At its core — like most movies — Star Wars is utterly preposterous. And due to its inherent preposterousness, communicating complex emotion can be a challenge, as the structures used to deliver those emotional messages and cues are, innately, ridiculous. Yoda was 900 years old. Luke Skywalker is a ghost. Rey and Kylo sext each other via telekinesis. You get the picture.
So, with all that said, being able to believably sell the various emotions — wonder, grief, intensity, belief, love, etc — that are wrapped up in this intrinsically absurd narrative requires a certain level of acting ability. And Ridley has it in spades, as she absolutely hammers every peak and valley of the roller coaster of emotion that Rey experiences throughout the course of the film. Put simply, Ridley carries the movie and its collapse would be swift without her charisma.
– C-3PO: Over the years, our boy C-3PO has become somewhat of a caricature of comic relief. After all, it is literally the character’s main function. But in The Rise of Skywalker, certainly more so than in any of the other modern-day Star Wars flicks, 3PO’s comic relief is a home run every time it’s wielded.
More importantly, not only is 3PO intelligently worked into the thick of the plot, but it’s through this plot device that the character delivers one of the film’s most emotional moments: “Taking one last look sir… at my friends.”
– The Hux Twist: Fuckin’ Hux! I mean, who saw that coming? And that, simply, qualifies as effective filmmaking: genuine surprise. I did not expect Hux to turn on the First Order, and yet when he did, his reasoning for doing so — he simply wanted to see Kylo Ren lose — totally lined up with everything we know about the character thus far.
– Hux’s Death: Given that Hux ended up being an essentially inconsequential character, it’s fitting that his death echoed that very sentiment: unimportance.
– “All” of the Jedi speaking to Rey: This one boils down to a matter of perspective, as you likely found the crucial climactic rallying cry of Jedis past to be overtly corny or soul-stirringly moving. I found myself in the latter category. As Russel Buffalino would say, it’s what it is.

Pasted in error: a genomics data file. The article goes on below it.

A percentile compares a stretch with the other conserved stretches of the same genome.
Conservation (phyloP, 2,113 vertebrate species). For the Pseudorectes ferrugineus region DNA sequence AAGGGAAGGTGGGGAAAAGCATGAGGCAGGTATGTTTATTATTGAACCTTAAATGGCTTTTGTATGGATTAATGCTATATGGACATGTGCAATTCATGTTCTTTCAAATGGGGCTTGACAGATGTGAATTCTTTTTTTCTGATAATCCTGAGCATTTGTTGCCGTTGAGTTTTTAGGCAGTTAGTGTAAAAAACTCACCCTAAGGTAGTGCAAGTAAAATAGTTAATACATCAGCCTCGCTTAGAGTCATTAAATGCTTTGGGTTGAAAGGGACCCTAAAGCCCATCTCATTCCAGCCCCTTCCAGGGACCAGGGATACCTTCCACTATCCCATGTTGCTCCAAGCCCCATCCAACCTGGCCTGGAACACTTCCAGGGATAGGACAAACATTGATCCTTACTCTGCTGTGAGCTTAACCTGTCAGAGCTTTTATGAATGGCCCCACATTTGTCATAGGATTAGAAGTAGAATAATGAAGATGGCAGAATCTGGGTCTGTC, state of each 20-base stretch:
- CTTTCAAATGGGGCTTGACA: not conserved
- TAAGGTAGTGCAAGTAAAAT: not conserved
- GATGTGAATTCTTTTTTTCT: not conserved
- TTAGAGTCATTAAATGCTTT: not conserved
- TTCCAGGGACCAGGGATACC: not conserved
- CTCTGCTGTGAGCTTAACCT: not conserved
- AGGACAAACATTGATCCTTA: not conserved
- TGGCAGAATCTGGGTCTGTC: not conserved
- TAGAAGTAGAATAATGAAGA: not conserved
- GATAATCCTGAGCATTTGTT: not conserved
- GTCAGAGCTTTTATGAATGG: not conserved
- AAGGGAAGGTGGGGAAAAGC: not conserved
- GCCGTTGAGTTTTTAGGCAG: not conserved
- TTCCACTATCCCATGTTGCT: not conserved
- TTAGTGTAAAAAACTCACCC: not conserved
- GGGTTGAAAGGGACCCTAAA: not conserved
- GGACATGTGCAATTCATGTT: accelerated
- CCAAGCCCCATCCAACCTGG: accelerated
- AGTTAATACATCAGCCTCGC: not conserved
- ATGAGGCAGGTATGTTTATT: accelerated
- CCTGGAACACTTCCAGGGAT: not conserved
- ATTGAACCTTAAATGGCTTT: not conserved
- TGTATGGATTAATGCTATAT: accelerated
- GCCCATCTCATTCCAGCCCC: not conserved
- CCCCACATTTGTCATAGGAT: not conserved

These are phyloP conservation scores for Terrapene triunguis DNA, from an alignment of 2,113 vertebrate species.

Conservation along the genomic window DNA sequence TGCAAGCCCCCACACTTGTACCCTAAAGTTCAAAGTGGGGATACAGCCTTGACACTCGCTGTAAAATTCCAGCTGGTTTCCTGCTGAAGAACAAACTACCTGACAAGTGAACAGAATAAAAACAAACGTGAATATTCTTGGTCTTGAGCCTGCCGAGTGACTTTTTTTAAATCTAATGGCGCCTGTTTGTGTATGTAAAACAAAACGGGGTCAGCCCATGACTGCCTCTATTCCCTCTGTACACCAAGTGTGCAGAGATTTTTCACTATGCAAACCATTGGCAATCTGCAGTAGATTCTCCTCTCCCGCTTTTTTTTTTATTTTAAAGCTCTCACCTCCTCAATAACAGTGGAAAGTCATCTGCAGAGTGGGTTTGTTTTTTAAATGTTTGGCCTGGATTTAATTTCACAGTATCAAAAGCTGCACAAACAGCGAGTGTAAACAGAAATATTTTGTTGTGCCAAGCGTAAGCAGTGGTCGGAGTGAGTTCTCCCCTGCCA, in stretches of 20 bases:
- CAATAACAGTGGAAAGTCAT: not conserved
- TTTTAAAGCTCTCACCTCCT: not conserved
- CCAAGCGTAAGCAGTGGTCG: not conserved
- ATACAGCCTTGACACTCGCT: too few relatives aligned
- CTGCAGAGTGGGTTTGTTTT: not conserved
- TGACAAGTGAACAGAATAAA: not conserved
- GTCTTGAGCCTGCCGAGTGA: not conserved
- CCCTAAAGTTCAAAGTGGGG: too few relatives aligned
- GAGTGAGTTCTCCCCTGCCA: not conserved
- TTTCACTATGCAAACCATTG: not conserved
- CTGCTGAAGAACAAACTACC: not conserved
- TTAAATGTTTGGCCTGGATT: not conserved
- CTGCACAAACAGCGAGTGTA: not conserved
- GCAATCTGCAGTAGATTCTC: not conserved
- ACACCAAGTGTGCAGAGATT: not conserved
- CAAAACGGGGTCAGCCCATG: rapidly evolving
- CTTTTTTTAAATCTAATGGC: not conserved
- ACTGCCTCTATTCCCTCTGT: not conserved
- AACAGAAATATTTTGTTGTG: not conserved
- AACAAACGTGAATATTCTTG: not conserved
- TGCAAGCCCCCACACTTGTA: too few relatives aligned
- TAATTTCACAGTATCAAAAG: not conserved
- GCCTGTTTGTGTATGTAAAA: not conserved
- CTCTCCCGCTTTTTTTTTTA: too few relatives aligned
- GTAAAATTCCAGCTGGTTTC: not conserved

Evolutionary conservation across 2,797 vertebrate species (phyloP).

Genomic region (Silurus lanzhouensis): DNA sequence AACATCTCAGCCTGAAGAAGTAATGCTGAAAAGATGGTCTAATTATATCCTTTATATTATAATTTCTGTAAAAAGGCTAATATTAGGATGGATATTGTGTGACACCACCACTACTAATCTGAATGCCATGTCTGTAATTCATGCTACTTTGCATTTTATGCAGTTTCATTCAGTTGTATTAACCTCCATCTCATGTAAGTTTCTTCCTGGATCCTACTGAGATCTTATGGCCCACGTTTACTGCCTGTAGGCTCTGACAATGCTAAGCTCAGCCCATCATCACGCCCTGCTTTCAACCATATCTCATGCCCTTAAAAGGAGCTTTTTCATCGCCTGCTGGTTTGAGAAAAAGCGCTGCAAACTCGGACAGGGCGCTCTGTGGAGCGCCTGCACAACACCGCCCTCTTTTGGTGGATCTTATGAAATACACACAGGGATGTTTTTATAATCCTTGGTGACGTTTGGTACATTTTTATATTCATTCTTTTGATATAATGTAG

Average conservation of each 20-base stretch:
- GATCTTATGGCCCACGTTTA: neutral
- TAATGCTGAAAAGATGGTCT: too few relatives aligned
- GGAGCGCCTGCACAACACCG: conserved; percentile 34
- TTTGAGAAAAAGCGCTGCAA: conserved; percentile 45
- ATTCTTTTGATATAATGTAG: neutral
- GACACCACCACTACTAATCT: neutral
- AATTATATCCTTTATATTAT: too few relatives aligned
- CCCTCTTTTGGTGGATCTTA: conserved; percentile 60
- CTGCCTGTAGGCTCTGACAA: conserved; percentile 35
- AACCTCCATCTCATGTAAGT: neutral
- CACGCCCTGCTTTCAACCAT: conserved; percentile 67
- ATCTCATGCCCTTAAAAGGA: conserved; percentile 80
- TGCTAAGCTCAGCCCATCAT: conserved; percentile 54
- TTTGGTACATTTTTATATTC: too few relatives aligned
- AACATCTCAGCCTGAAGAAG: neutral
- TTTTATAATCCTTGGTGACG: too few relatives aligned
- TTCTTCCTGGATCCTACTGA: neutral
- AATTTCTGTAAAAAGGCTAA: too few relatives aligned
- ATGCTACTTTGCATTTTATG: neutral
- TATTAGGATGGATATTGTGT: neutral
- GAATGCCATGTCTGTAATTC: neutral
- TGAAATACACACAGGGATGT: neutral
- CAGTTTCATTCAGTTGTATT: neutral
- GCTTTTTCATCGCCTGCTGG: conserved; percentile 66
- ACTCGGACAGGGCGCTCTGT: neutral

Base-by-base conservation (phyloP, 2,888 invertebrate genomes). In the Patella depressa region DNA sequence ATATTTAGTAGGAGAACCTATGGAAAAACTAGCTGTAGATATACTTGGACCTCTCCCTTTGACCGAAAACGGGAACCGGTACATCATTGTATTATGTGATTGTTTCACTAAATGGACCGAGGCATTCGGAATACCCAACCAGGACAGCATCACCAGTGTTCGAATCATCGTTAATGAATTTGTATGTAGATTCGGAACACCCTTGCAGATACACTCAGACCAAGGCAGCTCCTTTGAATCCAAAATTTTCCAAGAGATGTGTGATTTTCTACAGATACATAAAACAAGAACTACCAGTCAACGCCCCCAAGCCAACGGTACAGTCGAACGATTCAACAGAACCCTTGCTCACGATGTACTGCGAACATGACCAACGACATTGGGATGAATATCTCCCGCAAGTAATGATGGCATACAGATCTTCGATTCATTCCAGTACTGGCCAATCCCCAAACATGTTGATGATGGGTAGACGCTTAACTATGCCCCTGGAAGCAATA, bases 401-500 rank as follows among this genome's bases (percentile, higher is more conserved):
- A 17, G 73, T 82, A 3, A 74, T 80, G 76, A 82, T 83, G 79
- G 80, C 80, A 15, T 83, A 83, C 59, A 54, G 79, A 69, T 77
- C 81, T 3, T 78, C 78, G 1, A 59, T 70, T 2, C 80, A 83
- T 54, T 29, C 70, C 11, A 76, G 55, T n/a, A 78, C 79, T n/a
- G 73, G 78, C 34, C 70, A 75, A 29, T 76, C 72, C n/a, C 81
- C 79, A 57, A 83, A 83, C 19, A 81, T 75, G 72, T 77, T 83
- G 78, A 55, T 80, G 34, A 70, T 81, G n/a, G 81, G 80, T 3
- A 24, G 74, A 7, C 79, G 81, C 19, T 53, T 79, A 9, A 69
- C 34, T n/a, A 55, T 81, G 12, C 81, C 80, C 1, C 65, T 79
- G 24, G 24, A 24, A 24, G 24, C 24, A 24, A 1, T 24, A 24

– Kylo’s sacrifice: While I’ve already mentioned, in not so many words, that the romantic moment between Rey and Kylo was preposterously out of tune and contrived, Kylo’s sacrifice that led to that particular moment provided one of the film’s emotional high watermarks. Act one and two planted the necessary seeds to establish exactly the type of life force sacrifice that Kylo eventually delivered. Albeit relatively predictable, the moment still registers as satisfying redemption for Ben Solo.
– Rey becoming a “Skywalker”: As I discussed in “selling”, I felt that Rey’s surprise Palpatine heritage was forced, to say the least. Therefore, conversely, I think that the film’s closing moments — the famously eponymous Rey declaring herself as a Skywalker — worked for those very reasons.
As Star Wars has long preached, friends are the family you choose, and that theme now reverberates through the trilogy with the eventual revelation that Rey’s series-defining origin, legacy, and destiny is ultimately the one that she’s chosen. Star Wars is a story of those choosing between the light and the dark, and Rey’s choice is one that will echo through both their galaxy and ours.
Eric is a New York City-based writer who still isn’t quite sure how he’s allowed to have this much fun for a living and will tell anyone who listens that Gotham City is canonically in New Jersey. Follow him on Twitter @eric_ital for movie and soccer takes or email him firstname.lastname@example.org.